EL PASO, Texas (Border Report) — Wait times at the international bridges between El Paso and Juarez, Mexico are nearly back to normal levels after several months of bottlenecks that hurt businesses on the U.S. side of the border.

The delays originated in April when U.S. Customs and Border Protection reassigned dozens of officers — who normally processed vehicles and people at the bridges — to migrant processing centers. Now that migrant levels from Central America and other countries have decreased due to Mexico’s immigration enforcement at the Mexico-Guatemala border, those officers have returned to their posts.

“All the locally deployed CBP officers have returned to their normal duties at area ports. This is providing us more flexibility in opening lanes,” said Roger Maier, spokesman for CBP in El Paso.

Officials in Juarez, who warned that bridge delays of two hours or more for vehicles and up to an hour at times for pedestrians were hindering commerce and interaction between the two cities, concur that wait times are down substantially. They said they have observed an average of seven vehicle inspection lanes open at the international bridges since late last month, compared to four to five before that.

This chart provided to Border Report by the City of El Paso shows a significant drop in bridge traffic in April of 2019, whe CBP officers were reassigned to migrant detention facilities. The chart shows a gradual increase to normal levels as border officers return to their posts at international bridges.

“This has improved things substantially, providing relief for those who shop, work or have business on the other side of the border,” said Juan Acereto, a representative for Juarez Mayor Armando Cabada in El Paso. “We and the City of El Paso have been working with CBP to provide an adequate number of agents at the bridges during peak traffic hours. We, in Juarez, also have committed to maintaining order on our side of the bridges” so that CBP doesn’t have to reassign agents to security contingencies.

Last month, CBP closed the Paso del Norte Bridge due to reports of a large number of families gathering at the foot of the international crossing, on the Mexican side. Weeks earlier, CBP had closed the same bridge after some 200 Cubans and Salvadorans threatened to force their way into the U.S.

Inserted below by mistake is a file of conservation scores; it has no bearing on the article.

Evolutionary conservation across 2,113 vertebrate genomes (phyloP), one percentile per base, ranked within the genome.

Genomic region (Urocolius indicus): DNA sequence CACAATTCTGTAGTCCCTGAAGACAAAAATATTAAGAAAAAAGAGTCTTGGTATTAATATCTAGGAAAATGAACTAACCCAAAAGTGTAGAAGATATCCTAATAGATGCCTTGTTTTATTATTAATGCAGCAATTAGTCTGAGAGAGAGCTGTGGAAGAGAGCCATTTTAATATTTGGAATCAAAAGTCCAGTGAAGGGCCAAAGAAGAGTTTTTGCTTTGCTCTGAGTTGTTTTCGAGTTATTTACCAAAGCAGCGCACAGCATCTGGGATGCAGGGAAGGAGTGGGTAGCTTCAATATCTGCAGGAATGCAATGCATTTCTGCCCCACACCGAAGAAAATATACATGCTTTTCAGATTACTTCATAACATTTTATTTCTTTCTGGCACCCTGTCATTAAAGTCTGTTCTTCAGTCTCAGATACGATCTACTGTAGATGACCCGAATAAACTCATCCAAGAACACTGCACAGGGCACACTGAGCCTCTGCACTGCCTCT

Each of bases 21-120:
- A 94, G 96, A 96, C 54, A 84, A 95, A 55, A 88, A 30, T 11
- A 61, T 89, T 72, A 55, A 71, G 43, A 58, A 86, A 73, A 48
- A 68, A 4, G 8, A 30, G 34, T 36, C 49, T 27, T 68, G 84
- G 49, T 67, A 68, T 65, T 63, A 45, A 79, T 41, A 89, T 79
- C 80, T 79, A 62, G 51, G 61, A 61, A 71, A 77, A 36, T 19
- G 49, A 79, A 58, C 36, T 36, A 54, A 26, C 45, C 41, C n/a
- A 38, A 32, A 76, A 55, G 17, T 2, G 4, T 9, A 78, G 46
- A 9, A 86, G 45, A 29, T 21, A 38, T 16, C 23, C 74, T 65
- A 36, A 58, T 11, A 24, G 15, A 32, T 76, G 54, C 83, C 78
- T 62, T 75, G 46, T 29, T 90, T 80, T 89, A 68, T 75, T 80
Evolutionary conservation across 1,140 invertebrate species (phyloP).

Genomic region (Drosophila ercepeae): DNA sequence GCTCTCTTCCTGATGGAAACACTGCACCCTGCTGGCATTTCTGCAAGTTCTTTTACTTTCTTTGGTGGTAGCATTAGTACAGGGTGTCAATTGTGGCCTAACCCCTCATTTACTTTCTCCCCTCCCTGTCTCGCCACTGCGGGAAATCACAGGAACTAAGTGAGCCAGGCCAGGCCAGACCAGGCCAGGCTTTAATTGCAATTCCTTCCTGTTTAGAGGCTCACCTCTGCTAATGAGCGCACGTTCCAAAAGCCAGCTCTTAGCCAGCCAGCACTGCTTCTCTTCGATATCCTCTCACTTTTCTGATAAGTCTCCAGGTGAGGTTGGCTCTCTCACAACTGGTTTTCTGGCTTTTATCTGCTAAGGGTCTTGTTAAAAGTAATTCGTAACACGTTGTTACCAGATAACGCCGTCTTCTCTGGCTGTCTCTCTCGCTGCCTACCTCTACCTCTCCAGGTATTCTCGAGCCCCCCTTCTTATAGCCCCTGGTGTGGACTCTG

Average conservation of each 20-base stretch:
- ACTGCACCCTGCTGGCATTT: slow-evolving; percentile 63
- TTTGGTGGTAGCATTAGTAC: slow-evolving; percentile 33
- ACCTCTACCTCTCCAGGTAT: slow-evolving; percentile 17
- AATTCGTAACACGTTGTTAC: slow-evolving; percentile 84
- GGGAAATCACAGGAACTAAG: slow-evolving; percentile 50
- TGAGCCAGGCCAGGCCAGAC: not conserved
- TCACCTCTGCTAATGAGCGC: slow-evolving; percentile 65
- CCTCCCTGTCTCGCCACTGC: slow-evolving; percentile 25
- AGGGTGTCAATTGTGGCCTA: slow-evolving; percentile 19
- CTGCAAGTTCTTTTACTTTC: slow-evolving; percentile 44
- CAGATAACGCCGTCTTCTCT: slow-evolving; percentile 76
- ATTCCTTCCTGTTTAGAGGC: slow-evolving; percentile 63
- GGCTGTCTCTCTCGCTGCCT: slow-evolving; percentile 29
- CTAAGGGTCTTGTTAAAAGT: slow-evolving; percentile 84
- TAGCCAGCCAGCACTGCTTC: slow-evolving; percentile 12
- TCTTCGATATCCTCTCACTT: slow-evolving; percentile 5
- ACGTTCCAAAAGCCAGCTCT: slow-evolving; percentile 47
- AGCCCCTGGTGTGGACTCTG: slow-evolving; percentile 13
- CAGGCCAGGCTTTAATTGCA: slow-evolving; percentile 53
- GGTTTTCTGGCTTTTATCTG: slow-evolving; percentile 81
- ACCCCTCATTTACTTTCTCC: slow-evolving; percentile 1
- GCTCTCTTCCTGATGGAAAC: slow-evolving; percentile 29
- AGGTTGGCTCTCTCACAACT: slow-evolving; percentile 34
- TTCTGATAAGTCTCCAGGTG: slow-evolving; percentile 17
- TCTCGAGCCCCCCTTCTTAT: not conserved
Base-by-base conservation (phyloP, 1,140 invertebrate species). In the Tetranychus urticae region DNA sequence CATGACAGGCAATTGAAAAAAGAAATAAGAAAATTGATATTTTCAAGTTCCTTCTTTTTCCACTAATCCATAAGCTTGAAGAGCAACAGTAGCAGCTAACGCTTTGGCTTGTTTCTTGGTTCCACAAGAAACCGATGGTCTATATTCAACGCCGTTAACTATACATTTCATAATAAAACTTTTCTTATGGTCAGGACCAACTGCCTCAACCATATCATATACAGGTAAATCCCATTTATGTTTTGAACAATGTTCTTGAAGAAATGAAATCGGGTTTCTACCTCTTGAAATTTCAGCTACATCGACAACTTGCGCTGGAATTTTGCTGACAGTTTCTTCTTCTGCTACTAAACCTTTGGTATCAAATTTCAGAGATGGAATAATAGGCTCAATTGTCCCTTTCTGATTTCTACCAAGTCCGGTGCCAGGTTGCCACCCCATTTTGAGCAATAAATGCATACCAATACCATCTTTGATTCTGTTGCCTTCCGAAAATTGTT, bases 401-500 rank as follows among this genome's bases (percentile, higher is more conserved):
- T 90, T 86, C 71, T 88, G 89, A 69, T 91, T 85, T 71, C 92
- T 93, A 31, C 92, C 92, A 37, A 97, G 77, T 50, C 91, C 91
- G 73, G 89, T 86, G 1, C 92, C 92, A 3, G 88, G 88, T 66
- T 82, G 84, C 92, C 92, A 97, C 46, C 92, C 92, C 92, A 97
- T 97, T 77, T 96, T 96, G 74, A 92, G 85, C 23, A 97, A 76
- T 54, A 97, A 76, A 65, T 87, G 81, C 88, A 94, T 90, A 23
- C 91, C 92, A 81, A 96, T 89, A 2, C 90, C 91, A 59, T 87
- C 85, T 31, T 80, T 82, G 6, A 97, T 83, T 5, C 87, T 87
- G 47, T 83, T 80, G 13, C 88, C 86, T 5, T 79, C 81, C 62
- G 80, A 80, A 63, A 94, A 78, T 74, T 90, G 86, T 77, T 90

The return to normalcy, however, could be fleeting, some officials warned on Monday. That’s because the Texas Department of Transportation later this month plans to close the Juarez exit ramps on Interstate 10 for nine months for repairs. Those ramps lead to another busy international crossing, the Bridge of the Americas.

“This is going to create problems for the people who return to Juarez in the afternoon. This will force people off the Bridge of the Americas, which is free, and into El Paso’s (southbound) pay bridges,” Acereto said. He added he’s concerned about bottlenecks on the U.S. side and an added expense for Mexicans who drive back and forth to work in El Paso.

Right now, southbound pay bridges like Stanton and Zaragoza are barely recovering from losses incurred by the lengthy wait times that kept many Mexicans away and forced El Pasoans to reduce their trips to Mexico.

When Mexicans stay away, El Paso pays

A few weeks ago, El Paso City Manager Tommy Gonzalez briefed the news media on the impact of bridge wait times in the city’s economy: $705,939 in the second quarter of 2019.

The losses directly correlate to the reassignment of CBP officers to migrant processing facilities. In April, the average number of cars paying tolls to drive to Mexico plummeted from 10,124 to less than 7,000. But since the second week of August, when CBP officers started to return to their posts and kept more international bridge lanes open, the average daily number of passenger vehicles has shot back up to 9,615.

“When the (officers) were redeployed that’s when vehicle crossings dropped substantially ⁠— by a third overnight. We have since recovered and we’re almost back to the normal levels prior to April, but we’re not there yet,” said David Coronado, director of the City of El Paso’s International Bridge Department. “Now those figures are starting to stabilize as wait times continue to decline but, without a doubt, we’ve seen a huge decline. Hopefully, there will not be any more events impacting the way people move between both cities.”